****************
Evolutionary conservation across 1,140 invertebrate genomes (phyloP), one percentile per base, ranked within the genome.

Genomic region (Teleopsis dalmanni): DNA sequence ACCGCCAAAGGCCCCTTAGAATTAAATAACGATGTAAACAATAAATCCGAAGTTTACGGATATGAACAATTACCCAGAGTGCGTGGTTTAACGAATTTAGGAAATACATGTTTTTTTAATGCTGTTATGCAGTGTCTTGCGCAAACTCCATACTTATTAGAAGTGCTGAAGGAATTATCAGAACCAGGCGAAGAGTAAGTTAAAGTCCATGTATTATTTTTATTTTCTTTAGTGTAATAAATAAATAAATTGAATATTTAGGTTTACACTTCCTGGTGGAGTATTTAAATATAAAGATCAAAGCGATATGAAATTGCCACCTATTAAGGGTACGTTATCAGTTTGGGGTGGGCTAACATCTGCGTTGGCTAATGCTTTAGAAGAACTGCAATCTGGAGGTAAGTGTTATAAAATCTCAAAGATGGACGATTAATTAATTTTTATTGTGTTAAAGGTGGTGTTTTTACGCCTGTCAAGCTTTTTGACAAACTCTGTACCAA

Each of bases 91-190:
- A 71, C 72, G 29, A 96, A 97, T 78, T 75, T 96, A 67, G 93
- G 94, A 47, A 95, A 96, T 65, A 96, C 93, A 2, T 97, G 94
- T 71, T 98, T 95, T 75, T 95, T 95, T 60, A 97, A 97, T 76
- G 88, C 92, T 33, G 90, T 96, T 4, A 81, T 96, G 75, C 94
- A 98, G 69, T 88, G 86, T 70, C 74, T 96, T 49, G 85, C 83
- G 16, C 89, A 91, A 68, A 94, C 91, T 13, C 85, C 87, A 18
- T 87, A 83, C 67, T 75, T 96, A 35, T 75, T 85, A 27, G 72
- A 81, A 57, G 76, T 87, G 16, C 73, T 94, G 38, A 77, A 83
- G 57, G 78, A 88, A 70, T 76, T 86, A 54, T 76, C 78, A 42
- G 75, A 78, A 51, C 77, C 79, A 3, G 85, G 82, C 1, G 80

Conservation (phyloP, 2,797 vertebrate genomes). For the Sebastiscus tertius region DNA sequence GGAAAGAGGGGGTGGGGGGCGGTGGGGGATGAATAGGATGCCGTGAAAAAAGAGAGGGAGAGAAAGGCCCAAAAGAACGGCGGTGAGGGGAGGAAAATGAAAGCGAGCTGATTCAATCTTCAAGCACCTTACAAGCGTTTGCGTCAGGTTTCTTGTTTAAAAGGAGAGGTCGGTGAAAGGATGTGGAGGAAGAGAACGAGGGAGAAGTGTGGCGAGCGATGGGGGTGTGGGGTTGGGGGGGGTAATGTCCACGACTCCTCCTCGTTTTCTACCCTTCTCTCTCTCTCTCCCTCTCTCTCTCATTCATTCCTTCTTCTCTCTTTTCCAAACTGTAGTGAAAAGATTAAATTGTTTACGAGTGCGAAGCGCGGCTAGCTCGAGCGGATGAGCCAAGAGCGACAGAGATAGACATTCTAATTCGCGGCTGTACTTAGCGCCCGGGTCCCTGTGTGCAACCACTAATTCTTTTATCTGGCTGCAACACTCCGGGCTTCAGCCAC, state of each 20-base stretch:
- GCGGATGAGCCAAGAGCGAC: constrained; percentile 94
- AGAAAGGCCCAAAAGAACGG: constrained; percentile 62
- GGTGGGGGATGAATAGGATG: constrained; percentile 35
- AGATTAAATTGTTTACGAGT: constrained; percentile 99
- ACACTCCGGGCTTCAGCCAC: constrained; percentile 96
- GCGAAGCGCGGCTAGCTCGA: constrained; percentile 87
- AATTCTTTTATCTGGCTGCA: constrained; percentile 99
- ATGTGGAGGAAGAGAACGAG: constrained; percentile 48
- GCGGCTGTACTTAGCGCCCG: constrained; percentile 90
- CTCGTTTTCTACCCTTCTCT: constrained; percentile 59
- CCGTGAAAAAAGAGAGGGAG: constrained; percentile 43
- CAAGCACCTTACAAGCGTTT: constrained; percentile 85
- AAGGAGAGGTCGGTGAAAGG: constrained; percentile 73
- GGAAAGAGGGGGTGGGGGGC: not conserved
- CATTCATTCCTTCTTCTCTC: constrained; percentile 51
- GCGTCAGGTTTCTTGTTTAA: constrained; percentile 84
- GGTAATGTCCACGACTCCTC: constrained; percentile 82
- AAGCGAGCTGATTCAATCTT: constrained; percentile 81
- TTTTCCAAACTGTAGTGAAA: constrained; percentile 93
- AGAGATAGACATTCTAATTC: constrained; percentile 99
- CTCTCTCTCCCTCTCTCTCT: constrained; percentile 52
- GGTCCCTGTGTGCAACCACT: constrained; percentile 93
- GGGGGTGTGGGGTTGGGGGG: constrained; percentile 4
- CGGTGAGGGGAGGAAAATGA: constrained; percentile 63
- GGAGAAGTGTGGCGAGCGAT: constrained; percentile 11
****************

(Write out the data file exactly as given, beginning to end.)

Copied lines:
Evolutionary conservation across 1,140 invertebrate genomes (phyloP), one percentile per base, ranked within the genome.

Genomic region (Teleopsis dalmanni): DNA sequence ACCGCCAAAGGCCCCTTAGAATTAAATAACGATGTAAACAATAAATCCGAAGTTTACGGATATGAACAATTACCCAGAGTGCGTGGTTTAACGAATTTAGGAAATACATGTTTTTTTAATGCTGTTATGCAGTGTCTTGCGCAAACTCCATACTTATTAGAAGTGCTGAAGGAATTATCAGAACCAGGCGAAGAGTAAGTTAAAGTCCATGTATTATTTTTATTTTCTTTAGTGTAATAAATAAATAAATTGAATATTTAGGTTTACACTTCCTGGTGGAGTATTTAAATATAAAGATCAAAGCGATATGAAATTGCCACCTATTAAGGGTACGTTATCAGTTTGGGGTGGGCTAACATCTGCGTTGGCTAATGCTTTAGAAGAACTGCAATCTGGAGGTAAGTGTTATAAAATCTCAAAGATGGACGATTAATTAATTTTTATTGTGTTAAAGGTGGTGTTTTTACGCCTGTCAAGCTTTTTGACAAACTCTGTACCAA

Each of bases 91-190:
- A 71, C 72, G 29, A 96, A 97, T 78, T 75, T 96, A 67, G 93
- G 94, A 47, A 95, A 96, T 65, A 96, C 93, A 2, T 97, G 94
- T 71, T 98, T 95, T 75, T 95, T 95, T 60, A 97, A 97, T 76
- G 88, C 92, T 33, G 90, T 96, T 4, A 81, T 96, G 75, C 94
- A 98, G 69, T 88, G 86, T 70, C 74, T 96, T 49, G 85, C 83
- G 16, C 89, A 91, A 68, A 94, C 91, T 13, C 85, C 87, A 18
- T 87, A 83, C 67, T 75, T 96, A 35, T 75, T 85, A 27, G 72
- A 81, A 57, G 76, T 87, G 16, C 73, T 94, G 38, A 77, A 83
- G 57, G 78, A 88, A 70, T 76, T 86, A 54, T 76, C 78, A 42
- G 75, A 78, A 51, C 77, C 79, A 3, G 85, G 82, C 1, G 80

Conservation (phyloP, 2,797 vertebrate genomes). For the Sebastiscus tertius region DNA sequence GGAAAGAGGGGGTGGGGGGCGGTGGGGGATGAATAGGATGCCGTGAAAAAAGAGAGGGAGAGAAAGGCCCAAAAGAACGGCGGTGAGGGGAGGAAAATGAAAGCGAGCTGATTCAATCTTCAAGCACCTTACAAGCGTTTGCGTCAGGTTTCTTGTTTAAAAGGAGAGGTCGGTGAAAGGATGTGGAGGAAGAGAACGAGGGAGAAGTGTGGCGAGCGATGGGGGTGTGGGGTTGGGGGGGGTAATGTCCACGACTCCTCCTCGTTTTCTACCCTTCTCTCTCTCTCTCCCTCTCTCTCTCATTCATTCCTTCTTCTCTCTTTTCCAAACTGTAGTGAAAAGATTAAATTGTTTACGAGTGCGAAGCGCGGCTAGCTCGAGCGGATGAGCCAAGAGCGACAGAGATAGACATTCTAATTCGCGGCTGTACTTAGCGCCCGGGTCCCTGTGTGCAACCACTAATTCTTTTATCTGGCTGCAACACTCCGGGCTTCAGCCAC, state of each 20-base stretch:
- GCGGATGAGCCAAGAGCGAC: constrained; percentile 94
- AGAAAGGCCCAAAAGAACGG: constrained; percentile 62
- GGTGGGGGATGAATAGGATG: constrained; percentile 35
- AGATTAAATTGTTTACGAGT: constrained; percentile 99
- ACACTCCGGGCTTCAGCCAC: constrained; percentile 96
- GCGAAGCGCGGCTAGCTCGA: constrained; percentile 87
- AATTCTTTTATCTGGCTGCA: constrained; percentile 99
- ATGTGGAGGAAGAGAACGAG: constrained; percentile 48
- GCGGCTGTACTTAGCGCCCG: constrained; percentile 90
- CTCGTTTTCTACCCTTCTCT: constrained; percentile 59
- CCGTGAAAAAAGAGAGGGAG: constrained; percentile 43
- CAAGCACCTTACAAGCGTTT: constrained; percentile 85
- AAGGAGAGGTCGGTGAAAGG: constrained; percentile 73
- GGAAAGAGGGGGTGGGGGGC: not conserved
- CATTCATTCCTTCTTCTCTC: constrained; percentile 51
- GCGTCAGGTTTCTTGTTTAA: constrained; percentile 84
- GGTAATGTCCACGACTCCTC: constrained; percentile 82
- AAGCGAGCTGATTCAATCTT: constrained; percentile 81
- TTTTCCAAACTGTAGTGAAA: constrained; percentile 93
- AGAGATAGACATTCTAATTC: constrained; percentile 99
- CTCTCTCTCCCTCTCTCTCT: constrained; percentile 52
- GGTCCCTGTGTGCAACCACT: constrained; percentile 93
- GGGGGTGTGGGGTTGGGGGG: constrained; percentile 4
- CGGTGAGGGGAGGAAAATGA: constrained; percentile 63
- GGAGAAGTGTGGCGAGCGAT: constrained; percentile 11